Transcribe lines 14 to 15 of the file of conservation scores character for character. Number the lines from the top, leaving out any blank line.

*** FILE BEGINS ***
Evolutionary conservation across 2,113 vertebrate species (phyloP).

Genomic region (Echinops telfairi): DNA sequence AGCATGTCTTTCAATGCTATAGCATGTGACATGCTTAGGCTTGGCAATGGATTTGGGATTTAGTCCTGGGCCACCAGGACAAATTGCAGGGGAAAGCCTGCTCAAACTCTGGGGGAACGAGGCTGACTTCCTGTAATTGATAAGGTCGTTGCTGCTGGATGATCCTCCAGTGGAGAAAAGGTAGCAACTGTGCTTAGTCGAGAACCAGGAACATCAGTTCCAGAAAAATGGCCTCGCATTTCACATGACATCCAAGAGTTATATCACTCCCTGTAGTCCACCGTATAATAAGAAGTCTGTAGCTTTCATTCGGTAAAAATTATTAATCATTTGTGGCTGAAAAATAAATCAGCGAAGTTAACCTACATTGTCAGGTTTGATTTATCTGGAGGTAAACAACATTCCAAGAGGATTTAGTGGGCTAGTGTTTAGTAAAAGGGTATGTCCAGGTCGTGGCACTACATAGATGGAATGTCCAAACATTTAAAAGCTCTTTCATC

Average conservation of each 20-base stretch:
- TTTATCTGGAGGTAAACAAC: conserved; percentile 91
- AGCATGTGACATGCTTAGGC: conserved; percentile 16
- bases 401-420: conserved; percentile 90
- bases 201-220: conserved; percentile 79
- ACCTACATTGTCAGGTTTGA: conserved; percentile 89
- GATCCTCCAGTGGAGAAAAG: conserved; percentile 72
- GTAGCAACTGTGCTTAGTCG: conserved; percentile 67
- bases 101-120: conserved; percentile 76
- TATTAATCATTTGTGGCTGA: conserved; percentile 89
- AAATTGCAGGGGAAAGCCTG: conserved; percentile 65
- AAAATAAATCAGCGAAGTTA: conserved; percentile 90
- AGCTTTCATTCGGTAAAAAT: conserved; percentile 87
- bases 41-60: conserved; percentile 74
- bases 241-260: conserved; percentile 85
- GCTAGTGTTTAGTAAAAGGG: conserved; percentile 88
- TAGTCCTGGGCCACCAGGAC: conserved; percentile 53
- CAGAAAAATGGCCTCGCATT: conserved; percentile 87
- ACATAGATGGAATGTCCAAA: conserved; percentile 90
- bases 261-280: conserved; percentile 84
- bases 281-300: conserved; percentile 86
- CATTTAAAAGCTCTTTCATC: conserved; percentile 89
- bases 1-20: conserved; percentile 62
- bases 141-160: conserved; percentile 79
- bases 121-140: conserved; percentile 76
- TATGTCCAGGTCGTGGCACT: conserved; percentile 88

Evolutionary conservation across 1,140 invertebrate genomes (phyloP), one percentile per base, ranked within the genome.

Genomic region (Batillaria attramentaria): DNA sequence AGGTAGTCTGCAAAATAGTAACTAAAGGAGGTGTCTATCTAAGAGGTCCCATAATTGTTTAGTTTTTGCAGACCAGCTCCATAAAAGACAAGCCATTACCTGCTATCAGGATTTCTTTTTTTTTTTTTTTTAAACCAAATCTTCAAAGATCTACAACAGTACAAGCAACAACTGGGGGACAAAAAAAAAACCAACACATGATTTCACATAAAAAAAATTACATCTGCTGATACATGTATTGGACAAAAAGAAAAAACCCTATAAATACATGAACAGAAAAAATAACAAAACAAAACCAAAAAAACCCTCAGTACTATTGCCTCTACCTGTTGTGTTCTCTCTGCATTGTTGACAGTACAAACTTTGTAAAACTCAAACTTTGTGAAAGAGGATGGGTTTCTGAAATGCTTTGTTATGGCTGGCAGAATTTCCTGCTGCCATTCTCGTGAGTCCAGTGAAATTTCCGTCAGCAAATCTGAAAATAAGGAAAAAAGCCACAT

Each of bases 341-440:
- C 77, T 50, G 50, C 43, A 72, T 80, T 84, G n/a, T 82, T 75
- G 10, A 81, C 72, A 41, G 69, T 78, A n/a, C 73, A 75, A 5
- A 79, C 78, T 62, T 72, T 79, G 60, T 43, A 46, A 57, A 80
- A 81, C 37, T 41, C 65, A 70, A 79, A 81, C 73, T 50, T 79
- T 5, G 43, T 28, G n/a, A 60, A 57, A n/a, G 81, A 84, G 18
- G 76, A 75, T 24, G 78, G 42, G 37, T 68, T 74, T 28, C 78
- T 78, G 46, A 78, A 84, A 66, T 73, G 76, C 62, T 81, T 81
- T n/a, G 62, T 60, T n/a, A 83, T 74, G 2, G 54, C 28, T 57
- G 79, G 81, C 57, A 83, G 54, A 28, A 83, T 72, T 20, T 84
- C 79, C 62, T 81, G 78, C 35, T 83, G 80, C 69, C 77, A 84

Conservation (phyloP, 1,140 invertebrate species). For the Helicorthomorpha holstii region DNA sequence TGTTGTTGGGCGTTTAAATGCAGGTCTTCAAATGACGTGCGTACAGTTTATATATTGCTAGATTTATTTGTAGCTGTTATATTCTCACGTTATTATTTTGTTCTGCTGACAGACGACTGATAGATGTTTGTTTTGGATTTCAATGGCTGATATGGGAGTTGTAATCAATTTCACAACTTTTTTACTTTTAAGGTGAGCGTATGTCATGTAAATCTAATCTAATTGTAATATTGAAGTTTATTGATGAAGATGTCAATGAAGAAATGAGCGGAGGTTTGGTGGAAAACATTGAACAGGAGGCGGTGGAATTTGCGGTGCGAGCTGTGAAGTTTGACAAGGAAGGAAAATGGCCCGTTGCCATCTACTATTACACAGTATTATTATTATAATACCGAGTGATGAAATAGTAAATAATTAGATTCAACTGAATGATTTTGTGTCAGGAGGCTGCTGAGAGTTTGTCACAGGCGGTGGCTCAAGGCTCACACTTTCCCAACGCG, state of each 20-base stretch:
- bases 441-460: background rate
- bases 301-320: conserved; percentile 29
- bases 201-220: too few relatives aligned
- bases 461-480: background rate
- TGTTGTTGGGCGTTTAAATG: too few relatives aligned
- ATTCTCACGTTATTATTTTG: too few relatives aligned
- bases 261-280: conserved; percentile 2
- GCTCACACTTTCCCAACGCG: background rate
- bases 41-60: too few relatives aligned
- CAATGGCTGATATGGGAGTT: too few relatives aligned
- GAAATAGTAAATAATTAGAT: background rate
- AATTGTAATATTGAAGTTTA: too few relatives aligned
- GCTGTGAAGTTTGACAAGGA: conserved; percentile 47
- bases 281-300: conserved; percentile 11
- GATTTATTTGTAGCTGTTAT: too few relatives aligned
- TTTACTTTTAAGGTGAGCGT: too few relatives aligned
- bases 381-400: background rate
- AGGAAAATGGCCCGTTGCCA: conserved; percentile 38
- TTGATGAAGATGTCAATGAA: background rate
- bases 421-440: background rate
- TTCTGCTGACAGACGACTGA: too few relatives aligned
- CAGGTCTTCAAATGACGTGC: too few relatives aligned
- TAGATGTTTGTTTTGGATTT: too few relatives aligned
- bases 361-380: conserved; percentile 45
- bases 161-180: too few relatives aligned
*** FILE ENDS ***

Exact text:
- AAAATAAATCAGCGAAGTTA: conserved; percentile 90
- AGCTTTCATTCGGTAAAAAT: conserved; percentile 87